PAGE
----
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January 2018 Archives

GAO puts security clearance process on its High Risk List

"Currently, executive branch agencies are unable to investigate and process personnel security clearances in a timely manner," says the Government Accountability Office, which has added the federal security clearance process to its High Risk List. The list was created by the nonpartisan watchdog agency in 1990 in an effort to emphasize areas in serious need of reform or improvement to avoid waste, fraud, abuse and mismanagement.

Indefinite suspension after indictment upheld by Federal Circuit

A Veterans Affairs employee recently appealed his indefinite suspension beyond the Merit Systems Protection Board to the federal courts. Unfortunately for this employee, his appeal was unsuccessful, but federal employees should know that there appeals both within and beyond the MSPB.

OPM viewpoint survey: Leadership shapes best agencies for workers

The nonpartisan, nonprofit Partnership for Public Service and Deloitte has released its 2017 annual ranking of the "Best Places to Work in the Federal Government." The rankings are based largely on the findings of the annual Federal Employee Viewpoint Survey performed by the Office of Personnel Management.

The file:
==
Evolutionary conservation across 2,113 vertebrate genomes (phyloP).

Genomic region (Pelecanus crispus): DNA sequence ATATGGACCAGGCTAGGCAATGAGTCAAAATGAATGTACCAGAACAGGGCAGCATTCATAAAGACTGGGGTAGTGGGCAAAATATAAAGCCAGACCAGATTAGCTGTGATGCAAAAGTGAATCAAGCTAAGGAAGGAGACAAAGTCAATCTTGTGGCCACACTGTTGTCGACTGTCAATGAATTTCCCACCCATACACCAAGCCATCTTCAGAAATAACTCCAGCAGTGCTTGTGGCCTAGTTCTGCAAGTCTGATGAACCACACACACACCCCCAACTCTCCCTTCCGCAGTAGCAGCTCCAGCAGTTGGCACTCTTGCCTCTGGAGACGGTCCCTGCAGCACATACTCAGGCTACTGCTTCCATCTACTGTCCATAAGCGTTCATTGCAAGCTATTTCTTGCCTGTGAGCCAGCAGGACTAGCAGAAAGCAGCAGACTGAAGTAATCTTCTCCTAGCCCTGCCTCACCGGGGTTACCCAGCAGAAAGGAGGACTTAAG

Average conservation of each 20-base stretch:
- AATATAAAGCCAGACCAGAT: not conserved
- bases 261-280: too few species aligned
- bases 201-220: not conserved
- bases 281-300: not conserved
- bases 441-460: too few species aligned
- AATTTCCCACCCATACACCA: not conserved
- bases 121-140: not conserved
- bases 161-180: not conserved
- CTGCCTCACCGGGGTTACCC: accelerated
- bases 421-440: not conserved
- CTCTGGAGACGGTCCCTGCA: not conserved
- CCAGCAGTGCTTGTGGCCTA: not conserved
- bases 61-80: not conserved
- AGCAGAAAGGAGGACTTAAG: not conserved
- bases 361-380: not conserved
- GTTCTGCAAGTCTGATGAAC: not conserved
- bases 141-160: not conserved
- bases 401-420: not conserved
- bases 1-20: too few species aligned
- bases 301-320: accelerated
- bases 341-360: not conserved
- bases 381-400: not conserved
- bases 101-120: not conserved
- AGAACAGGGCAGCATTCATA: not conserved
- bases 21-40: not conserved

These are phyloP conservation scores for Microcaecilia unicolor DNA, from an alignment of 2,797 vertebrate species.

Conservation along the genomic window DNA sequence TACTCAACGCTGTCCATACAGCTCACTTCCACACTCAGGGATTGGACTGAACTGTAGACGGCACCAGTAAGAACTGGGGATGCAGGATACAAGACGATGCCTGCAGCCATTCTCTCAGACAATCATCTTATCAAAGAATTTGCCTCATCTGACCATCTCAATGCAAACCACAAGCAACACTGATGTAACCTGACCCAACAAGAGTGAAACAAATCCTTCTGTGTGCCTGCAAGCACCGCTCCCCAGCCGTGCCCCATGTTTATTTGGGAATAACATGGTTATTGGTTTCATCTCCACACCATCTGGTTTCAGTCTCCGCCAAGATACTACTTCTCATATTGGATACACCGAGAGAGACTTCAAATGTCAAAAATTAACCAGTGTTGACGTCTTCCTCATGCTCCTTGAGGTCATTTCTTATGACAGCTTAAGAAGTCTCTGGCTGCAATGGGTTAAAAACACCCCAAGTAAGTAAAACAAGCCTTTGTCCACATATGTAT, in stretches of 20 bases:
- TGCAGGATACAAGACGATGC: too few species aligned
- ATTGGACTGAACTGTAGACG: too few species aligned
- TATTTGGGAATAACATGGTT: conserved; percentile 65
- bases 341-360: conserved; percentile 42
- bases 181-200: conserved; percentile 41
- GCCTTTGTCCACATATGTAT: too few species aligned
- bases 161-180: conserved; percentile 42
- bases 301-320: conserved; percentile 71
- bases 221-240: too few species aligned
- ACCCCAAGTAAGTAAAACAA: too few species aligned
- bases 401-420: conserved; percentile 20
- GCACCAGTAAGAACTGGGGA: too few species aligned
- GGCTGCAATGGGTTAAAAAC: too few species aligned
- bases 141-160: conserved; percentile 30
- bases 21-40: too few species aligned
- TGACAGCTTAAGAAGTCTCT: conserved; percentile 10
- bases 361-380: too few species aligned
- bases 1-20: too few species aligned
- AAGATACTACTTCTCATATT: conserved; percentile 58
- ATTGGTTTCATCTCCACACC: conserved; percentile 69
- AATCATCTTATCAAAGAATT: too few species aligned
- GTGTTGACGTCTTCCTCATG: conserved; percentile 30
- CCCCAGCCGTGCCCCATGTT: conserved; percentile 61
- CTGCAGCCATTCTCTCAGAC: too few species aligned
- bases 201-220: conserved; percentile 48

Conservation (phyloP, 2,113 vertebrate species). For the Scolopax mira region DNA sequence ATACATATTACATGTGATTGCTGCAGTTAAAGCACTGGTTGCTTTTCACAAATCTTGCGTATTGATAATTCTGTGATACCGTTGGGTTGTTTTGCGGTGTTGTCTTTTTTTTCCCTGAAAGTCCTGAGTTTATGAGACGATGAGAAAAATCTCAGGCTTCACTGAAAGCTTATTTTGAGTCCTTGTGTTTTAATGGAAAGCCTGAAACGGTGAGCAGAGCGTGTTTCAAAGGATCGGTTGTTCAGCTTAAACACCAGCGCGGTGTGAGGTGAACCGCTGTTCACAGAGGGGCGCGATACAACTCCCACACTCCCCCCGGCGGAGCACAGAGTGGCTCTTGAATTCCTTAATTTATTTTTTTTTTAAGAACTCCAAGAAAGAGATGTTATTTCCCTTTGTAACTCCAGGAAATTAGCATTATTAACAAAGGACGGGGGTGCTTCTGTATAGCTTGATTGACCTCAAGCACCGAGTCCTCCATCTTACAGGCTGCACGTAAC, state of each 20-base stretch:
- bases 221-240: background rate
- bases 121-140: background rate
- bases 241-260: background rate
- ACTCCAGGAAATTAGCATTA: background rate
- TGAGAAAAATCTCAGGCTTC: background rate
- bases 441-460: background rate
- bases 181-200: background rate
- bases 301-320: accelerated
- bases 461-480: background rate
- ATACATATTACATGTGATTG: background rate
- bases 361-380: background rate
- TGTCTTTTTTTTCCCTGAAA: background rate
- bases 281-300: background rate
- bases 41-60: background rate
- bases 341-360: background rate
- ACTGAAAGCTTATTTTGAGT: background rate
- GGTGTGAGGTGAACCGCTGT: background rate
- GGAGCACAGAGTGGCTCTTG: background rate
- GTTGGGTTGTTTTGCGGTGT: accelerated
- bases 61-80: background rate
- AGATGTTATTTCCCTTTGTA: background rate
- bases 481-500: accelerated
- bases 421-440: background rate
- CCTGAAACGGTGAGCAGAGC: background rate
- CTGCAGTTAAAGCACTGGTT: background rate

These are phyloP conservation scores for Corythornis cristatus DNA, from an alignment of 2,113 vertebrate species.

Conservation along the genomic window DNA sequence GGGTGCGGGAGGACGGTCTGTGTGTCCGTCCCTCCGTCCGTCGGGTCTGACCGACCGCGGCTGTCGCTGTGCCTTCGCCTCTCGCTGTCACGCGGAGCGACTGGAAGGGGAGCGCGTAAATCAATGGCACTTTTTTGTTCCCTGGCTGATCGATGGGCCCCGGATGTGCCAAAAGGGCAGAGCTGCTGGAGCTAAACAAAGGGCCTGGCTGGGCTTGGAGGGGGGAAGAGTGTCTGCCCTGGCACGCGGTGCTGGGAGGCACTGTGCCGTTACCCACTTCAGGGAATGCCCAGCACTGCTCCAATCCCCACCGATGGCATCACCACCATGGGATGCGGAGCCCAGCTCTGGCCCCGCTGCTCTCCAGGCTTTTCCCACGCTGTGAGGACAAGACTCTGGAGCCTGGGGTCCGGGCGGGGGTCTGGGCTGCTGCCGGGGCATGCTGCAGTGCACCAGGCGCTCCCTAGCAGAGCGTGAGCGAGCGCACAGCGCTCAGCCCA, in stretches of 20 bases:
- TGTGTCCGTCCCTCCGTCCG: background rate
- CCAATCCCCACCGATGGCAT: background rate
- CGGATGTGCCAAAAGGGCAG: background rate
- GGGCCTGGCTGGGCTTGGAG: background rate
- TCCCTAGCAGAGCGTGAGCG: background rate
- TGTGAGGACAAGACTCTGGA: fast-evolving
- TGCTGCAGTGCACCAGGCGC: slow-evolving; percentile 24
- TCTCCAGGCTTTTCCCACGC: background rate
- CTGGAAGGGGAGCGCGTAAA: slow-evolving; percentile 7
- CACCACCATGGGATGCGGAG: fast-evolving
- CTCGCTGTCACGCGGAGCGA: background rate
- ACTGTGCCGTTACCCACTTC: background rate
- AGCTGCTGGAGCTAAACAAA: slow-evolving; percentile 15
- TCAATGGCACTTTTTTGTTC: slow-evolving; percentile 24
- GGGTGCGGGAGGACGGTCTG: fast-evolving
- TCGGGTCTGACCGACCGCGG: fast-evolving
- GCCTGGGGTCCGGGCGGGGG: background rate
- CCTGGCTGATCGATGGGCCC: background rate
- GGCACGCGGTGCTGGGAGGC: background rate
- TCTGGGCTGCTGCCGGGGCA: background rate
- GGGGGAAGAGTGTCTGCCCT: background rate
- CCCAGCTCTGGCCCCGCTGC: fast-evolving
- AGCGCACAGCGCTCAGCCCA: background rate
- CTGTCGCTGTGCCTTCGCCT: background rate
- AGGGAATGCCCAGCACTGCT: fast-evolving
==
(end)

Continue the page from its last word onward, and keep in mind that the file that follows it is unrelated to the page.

Were you arrested for DWI over the holidays? Take action now

If you're a federal employee or are applying for a federal job, a drunk driving arrest can be a big deal. First, it can cause you to miss work, which could lead to performance concerns. If your job requires you to have a valid driver's license, you may face real challenges. Also, an employer's concerns about your alcohol consumption can create problems with your security clearance.

Chief Justice to review judiciary's sexual harassment policies

Last month, 15 women accused veteran 9th Circuit jurist Alex Kozinski of engaging in a pattern of sexual harassment and misconduct. Kozinski, 67, served for 32 years on the 9th Circuit Court of Appeals. After a partial apology, he announced his retirement.

MSPB lacks a quorum to go forward on sexual harassment study

Sexual harassment remains a serious problem in the workplace in Texas and among federal workers. Recent scandals of high-profile members of Congress do not touch the depth of the problem, however, and the executive branch could be facing more scrutiny in the future than it has in the past. There is a government-wide study on the subject of sexual harassment but that has been held up.

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